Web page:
If you bow to difficult partners you are effectively giving in to the play-ground bully – the issue may subside for a while when he/she realises they have their way, but it will crop up again and bite you. Also, don’t try to get rid of it by simply ignoring it. You are then guilty yourself of passive-defensive behaviour which is a clear sign of insecurity.  Difficult partners have a keen nose for this insecurity and feed on it.  It will only be a matter of time before something else comes up. You will then be on the run with a track record of having ducked these challenging  issue.

There are some real costs involved in not addressing issues around difficult partners:

In a recently published article in the Australasian Law Management Journal (ALMJ) on thought leadership as a most valuable marketing ally, I emphasized the importance of:

One of the main reasons thought leadership is so powerful is that it acts as a form of invisible and credible third party 'referrer' which clients trust. As a result, thought leaders have less difficulty finding new clients, winning tenders and 'closing the deal'. They can also charge at higher rates and get paid for their services.
  • recognising and taking advantage of valuable, untapped stores of thought leadership assets
  • clarifying what we mean by thought leadership
  • understanding its benefit to lawyers and their firms
  • appreciating where some unrealised thought leadership assets may lurk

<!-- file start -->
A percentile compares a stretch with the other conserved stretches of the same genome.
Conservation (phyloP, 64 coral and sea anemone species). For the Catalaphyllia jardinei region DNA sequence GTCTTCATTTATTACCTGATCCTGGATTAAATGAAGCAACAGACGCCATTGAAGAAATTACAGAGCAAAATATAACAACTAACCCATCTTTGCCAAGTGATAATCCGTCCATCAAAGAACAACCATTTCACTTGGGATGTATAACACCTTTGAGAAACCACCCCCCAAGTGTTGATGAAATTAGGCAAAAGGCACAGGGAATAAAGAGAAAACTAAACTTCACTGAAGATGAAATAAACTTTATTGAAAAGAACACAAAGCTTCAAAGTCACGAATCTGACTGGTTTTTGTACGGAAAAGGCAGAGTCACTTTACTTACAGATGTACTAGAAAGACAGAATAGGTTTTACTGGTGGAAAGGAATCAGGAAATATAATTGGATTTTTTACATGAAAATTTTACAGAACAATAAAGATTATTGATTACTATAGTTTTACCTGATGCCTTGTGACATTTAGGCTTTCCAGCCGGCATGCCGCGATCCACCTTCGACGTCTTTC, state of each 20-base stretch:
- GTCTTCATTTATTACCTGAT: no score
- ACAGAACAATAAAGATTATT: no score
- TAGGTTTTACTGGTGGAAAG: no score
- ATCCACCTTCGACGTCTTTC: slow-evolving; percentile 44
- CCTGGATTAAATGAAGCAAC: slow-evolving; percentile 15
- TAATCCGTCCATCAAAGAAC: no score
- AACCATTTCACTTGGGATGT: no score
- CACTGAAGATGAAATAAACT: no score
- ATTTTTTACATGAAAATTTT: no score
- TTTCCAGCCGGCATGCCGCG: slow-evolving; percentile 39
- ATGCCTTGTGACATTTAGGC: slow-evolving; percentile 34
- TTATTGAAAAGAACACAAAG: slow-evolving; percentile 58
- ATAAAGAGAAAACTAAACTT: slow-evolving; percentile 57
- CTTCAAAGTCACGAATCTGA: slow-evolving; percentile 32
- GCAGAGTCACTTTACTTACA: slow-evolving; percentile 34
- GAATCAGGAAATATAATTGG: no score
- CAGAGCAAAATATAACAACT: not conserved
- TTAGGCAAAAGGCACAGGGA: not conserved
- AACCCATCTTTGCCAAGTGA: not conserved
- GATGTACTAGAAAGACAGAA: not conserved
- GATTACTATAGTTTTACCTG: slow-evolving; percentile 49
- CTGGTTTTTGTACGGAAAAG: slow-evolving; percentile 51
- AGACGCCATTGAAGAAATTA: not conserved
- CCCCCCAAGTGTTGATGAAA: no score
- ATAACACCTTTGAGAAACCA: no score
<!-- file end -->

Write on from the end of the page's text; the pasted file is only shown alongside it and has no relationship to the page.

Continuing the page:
• leaders or senior managers understanding steps they can and should consider to realise these assets
In an upcoming post I will share some thoughts on ways to develop thought leadership material and thought leadership status.
To Aussies world-wide, happy Australia Day!

Last week in Part One of this series Think Write Grow author Grant Butler defined thought leadership, talked about making thought leadership happen in practice and confirmed that just about anyone can become a thought leader. In this Part Two interview we cover thought leadership and personal brand, building trust as a benefit of thought leadership, and finally, how to unearth your goldmine of thought leadership assets.

Thought Leadership can be an important component of personal brand, principally because it builds trust among those who determine the strength of your personal brand. However thought leadership assets often lie hidden in a firm - they need to be unearthed to realize their enormous benefit.

SL: What are the similarities and/or differences between thought leadership and building a personal brand?